The LA startup scene is fascinating, having lived and worked in it for a year now - it's a scene teeming with brillaint people with big ideas, and it's starting to attract some major capital from the Bay Area. It has one major issue: a big shortage of technical co-founders.
As a result, people like me get approached fairly regularly by companies that are either trying to recruit me or recruit through me - the vast majority of the time it's a pair of non-technical co-founders looking to third founder aboard, a technical cofounder, to build the MVP prior to raising some money. In my personal experience, the majority of pitches I've received have been poorly calculated and in need of much improvement.
Speaking as a former and future technical founder, I wanted to share my perspective on what non-technical (and technical, for that matter) founders could do differently to...
One of the first projects I put together this year was Captain Obvious, a nifty little application that runs off of AppHarbor and ASP.NET MVC3. What made Captain Obvious special for me was that it was my first time using something other than a relational database[footnote: typically I’ve only used SQL Server / MySQL in the past] in production – I chose MongoDB because it stands out to me as a lightweight, easy-to-work with store that’s easier to use for most CRUD applications. Since then I’ve gone on to build other projects which depend on Mongo.
What I’ve learned since is that MongoDB and SQL Server are tools that aren’t 100% interchangeable and are more situational than dogmatists make them out to be.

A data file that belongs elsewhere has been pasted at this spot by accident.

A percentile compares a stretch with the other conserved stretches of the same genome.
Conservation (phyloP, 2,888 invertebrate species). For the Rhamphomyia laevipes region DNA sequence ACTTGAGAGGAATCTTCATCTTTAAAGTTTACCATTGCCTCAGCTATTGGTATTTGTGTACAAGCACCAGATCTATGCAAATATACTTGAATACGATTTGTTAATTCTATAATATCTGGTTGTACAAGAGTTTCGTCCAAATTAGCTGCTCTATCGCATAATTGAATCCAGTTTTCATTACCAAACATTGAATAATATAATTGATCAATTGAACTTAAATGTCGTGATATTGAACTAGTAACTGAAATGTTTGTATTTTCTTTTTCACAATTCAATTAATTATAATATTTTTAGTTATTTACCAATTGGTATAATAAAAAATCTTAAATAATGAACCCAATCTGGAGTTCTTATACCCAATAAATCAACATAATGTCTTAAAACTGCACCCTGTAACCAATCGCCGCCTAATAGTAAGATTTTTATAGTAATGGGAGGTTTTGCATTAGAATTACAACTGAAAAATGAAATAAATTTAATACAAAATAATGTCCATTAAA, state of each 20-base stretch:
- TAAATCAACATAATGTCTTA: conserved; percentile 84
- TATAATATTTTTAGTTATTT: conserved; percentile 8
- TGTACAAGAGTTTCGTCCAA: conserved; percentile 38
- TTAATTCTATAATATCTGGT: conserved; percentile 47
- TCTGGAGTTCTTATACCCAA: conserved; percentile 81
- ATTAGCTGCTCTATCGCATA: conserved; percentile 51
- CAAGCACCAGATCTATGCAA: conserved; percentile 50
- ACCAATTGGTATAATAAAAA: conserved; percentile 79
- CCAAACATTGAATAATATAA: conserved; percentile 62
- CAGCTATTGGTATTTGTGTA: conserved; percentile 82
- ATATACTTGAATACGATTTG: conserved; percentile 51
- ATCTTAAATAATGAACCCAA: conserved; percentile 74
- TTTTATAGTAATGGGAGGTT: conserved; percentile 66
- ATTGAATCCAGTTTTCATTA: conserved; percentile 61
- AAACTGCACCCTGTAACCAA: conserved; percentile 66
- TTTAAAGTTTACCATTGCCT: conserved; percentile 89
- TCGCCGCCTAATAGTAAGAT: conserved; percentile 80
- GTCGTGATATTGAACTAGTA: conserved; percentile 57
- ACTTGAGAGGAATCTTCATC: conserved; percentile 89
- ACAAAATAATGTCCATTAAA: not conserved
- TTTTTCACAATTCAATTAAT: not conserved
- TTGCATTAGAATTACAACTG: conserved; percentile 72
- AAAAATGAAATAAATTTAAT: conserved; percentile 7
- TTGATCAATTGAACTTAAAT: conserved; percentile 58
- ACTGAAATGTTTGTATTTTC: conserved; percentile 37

My goal in writing this is to help inform you on how you should decide to judge these two technologies as options for...
One of the more interesting things I had to do as part of building XAPFest was handle bulk image uploads for screenshots for applications and user / app icons. Most of the challenges here are UI-centric ones (which I resolved using jQuery File-Upload) but the one security challenge that remains outstanding is ensuring that the content uploaded to your servers is safe for your users to consume.
Fortunately this problem isn't too hard to solve and doesn't require much code in C#.
Flawed Approaches to Verifying Image Uploads
Here's what I usually see when developers try to allow only web-friendly image uploads:
- File extension validation (i.e. only allow images with .png, .jp[e]g, and .gif to be uploaded) and
- MIME type validation.
So what's wrong with these techniques? The issue is that both the file extension and MIME type can be spoofed, so there's no guarantee that...
I made a tiny splash on Hacker News a month ago when I asked for feedback on my newest side project, CaptainObvio.us – a simple portal for sharing ideas and soliciting feedback from a community of peers. The idea was popular and I’ve received a ton of feedback – I’ve implemented most of the Hacker News community’s suggestions but haven’t had the chance to do another round of customer development.
What I wanted to share in this blog post was some of the secret sauce I used for creating CaptainObvio.us – I originally created it mostly to learn MongoDB, and learned way more than that along the way.
Webstack: ASP.NET MVC3 on AppHarbor
I used ASP.NET MVC3 as my webstack of...
I am pleased to announce something very exciting that Microsoft is doing in my neighborhood of Santa Monica, California: we’re putting together XAPFest, a massive Windows Phone 7 hackathon aimed to bring together startups and mobile developers of all skill levels for a day of creativity and competition.
XAPFest is going down on Saturday, June 4th at the Loews Santa Monica Beach Hotel (directions) – doors open at 9:00am and will close at approximately 10:00pm. There will be opportunities for individuals and teams of developers to win prizes, eat great food, and have fun hacking down by the beach.
XAPFest is free to attend, and anyone can register for XAPFest if they wish to participate....